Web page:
Social Media Use Safe for Mental Health, Unless You Post This

Written by - Reviewed by Consumer Health Digest Team

Published: Nov 7, 2017 | Last Updated: Apr 8, 2019

Social Media Use Safe for Mental Health

The popularity of social media platforms shows no signs of slowing down. Every now and then, a new network emerges, and millions of people around the globe have yet another account to visit regularly.

Figures show [1] that the number of social networking users worldwide will reach 2.95 billion by 2020, about a third of the world’s population. In 2016, about 78% of the US population had a profile on at least one social media network.

Regular use of these websites has been linked with poor mental health in many studies. The latest study showed that’s not the case.
In fact, these platforms affect a person’s mental health only if they tend to publish one specific type of posts. Keep reading to find out what they are.

Social Media And Mental Health

We are swamped with reports that Facebook, Instagram, or Twitter and other similar websites are bad news for our mental health. One study found that out of all social media platforms, Instagram is the worst for a person’s mental health, particularly among teens and young adults.
Scientists from two universities in Florida made an interesting discovery which showed that danger of social media website isn’t as severe as we are led to believe.
The study was carried out by Chloe Berryman and her team at the University of Central Florida together with scientists from the Stetson University.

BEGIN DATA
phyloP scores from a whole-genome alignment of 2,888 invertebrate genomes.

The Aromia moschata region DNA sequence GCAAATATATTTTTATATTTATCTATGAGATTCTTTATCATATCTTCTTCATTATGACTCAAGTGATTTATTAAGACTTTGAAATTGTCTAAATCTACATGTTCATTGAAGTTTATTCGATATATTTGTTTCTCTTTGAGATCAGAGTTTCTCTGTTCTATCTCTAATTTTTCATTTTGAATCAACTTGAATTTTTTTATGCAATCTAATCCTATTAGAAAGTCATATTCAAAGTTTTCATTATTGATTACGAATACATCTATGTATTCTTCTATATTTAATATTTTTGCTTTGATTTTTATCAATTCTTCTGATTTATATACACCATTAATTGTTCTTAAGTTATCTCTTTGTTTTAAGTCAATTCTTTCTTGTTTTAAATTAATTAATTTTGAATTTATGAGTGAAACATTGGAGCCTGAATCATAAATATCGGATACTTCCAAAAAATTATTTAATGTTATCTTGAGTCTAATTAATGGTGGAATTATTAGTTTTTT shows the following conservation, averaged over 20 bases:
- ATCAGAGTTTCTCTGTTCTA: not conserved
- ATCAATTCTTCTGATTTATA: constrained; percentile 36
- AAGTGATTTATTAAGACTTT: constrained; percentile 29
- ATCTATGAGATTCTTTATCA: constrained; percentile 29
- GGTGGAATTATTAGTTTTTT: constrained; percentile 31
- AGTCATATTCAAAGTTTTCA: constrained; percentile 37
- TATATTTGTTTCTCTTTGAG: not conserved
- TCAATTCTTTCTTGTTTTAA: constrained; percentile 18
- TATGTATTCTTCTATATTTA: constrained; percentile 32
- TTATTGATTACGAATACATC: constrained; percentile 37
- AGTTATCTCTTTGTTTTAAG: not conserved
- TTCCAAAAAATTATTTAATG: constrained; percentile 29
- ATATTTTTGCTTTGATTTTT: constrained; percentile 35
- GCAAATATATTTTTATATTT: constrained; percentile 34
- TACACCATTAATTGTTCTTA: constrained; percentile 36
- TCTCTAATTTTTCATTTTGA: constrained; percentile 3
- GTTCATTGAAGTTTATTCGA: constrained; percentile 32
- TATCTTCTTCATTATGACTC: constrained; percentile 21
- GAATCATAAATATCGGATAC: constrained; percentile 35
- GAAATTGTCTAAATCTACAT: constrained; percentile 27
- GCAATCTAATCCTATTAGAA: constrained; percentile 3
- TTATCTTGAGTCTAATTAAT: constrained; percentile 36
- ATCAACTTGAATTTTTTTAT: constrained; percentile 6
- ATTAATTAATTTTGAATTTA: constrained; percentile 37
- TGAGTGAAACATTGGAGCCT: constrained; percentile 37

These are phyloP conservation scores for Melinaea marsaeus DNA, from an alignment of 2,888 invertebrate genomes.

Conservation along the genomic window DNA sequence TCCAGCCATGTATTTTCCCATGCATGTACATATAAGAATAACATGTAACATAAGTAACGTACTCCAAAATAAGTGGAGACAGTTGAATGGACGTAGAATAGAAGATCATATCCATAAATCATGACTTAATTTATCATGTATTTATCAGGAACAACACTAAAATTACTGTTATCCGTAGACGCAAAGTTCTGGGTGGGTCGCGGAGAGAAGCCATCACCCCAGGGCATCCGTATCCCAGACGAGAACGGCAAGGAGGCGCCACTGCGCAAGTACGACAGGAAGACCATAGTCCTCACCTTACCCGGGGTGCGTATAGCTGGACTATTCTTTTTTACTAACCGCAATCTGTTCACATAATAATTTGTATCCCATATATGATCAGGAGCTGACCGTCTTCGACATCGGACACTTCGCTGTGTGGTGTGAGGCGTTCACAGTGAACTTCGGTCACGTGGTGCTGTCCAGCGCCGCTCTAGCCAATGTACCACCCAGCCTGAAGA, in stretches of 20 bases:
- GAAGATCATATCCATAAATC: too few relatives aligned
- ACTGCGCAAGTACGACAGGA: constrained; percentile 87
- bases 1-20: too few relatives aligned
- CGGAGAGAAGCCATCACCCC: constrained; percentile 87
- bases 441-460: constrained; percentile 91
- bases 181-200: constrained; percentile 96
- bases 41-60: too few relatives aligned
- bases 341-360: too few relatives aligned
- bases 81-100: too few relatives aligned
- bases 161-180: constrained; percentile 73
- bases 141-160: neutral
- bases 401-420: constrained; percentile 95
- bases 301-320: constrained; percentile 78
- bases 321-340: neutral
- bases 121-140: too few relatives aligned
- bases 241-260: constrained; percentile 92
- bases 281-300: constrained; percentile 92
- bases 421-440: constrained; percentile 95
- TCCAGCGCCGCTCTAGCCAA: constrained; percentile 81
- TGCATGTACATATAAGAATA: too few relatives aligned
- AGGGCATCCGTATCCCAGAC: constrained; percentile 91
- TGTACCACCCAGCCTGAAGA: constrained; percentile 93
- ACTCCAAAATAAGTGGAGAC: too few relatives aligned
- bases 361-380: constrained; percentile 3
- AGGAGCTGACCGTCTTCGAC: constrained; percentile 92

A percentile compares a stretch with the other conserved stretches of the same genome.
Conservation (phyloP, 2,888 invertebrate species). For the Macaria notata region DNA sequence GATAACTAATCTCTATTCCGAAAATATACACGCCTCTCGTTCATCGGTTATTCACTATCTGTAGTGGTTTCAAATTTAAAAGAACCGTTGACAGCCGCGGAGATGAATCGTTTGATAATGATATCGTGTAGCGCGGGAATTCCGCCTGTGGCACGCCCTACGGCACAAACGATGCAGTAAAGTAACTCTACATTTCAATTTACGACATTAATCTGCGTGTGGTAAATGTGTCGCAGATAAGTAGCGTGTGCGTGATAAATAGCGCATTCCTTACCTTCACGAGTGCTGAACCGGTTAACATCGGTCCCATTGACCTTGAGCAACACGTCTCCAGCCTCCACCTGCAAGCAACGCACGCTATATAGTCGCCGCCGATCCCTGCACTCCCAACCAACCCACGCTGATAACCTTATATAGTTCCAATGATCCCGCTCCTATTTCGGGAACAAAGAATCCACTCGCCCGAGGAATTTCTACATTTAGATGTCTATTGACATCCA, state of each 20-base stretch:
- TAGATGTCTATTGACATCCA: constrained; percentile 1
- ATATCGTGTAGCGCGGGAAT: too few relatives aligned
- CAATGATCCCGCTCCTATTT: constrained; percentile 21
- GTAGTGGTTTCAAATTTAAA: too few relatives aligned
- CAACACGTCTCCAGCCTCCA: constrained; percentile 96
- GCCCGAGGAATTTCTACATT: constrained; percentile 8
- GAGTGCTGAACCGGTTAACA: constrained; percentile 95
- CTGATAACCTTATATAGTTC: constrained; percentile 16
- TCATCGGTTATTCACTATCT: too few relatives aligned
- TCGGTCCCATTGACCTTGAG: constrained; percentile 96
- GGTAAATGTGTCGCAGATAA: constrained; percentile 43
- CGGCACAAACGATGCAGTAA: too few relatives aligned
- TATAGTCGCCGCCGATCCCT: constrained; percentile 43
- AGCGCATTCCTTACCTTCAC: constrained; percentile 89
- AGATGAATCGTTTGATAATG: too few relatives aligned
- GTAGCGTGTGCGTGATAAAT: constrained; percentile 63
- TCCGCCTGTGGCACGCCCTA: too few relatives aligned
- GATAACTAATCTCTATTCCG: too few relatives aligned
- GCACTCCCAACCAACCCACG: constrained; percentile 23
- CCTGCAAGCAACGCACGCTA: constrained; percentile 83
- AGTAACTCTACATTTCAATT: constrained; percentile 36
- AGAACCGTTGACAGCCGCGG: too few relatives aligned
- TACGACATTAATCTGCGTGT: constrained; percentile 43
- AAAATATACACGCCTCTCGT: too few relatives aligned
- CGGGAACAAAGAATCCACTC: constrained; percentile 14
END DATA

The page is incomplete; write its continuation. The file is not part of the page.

They examined 467 young adults who were asked questions about the frequency of social media use, the importance of social media in their lives, and their tendency to engage in vaguebooking. The term vaguebooking refers to the act of posting content that is unclear but seems alarming to get attention.
You probably come across these posts on a daily basis, especially on Twitter where some people feel the urge to tweet how disappointed they are, hate something, someone made them angry, and so on. Many Twitter users found these posts incredibly annoying.
In order to get the most accurate results, scientists took into consideration different parameters such as general mental health symptoms, loneliness, suicidal ideation, social anxiety, and decreased empathy.

Findings, published in the Psychiatric Quarterly[2], revealed that social media use wasn’t predicative of poor mental health. On the other hand, posting attention-seeking updates proved to be linked to suicidal ideation.

Scientists explain that engaging in vaguebooking could be a warning sign of serious issues.
Social Media Affecting

Misplaced Concerns

Scientists concluded the study explaining that with the exception of vaguebooking, concerns regarding social media use may be misplaced. The connection between vaguebooking and poor mental health shouldn’t come as such as a shocker.
It’s simple if a person feels the need to tweet or share a status update describing how lonely, mad, or sad they are it is obvious they are suffering and cannot process their emotions adequately.
This happens even if a person feels there’s nothing wrong at all. Although these tweets are annoying to most people, they could be a cry for help[3] that others simply ignore.
On the other hand, if people turn to social media in order to connect with others, it isn’t such a problem as we are led to believe. Scientists don’t deny that social media platforms have nothing to do with teen depression and poor mental health, but things are more complex.
If a person is depressed or experiences some other problem, it is logical things they see online will contribute to their condition too.


Scientists from Florida found that social media use is not associated with poor mental health if a person uses these websites to connect with others.
Sharing attention-seeking updates, i.e., vaguebooking is strongly associated with suicidal ideation and poor mental health.

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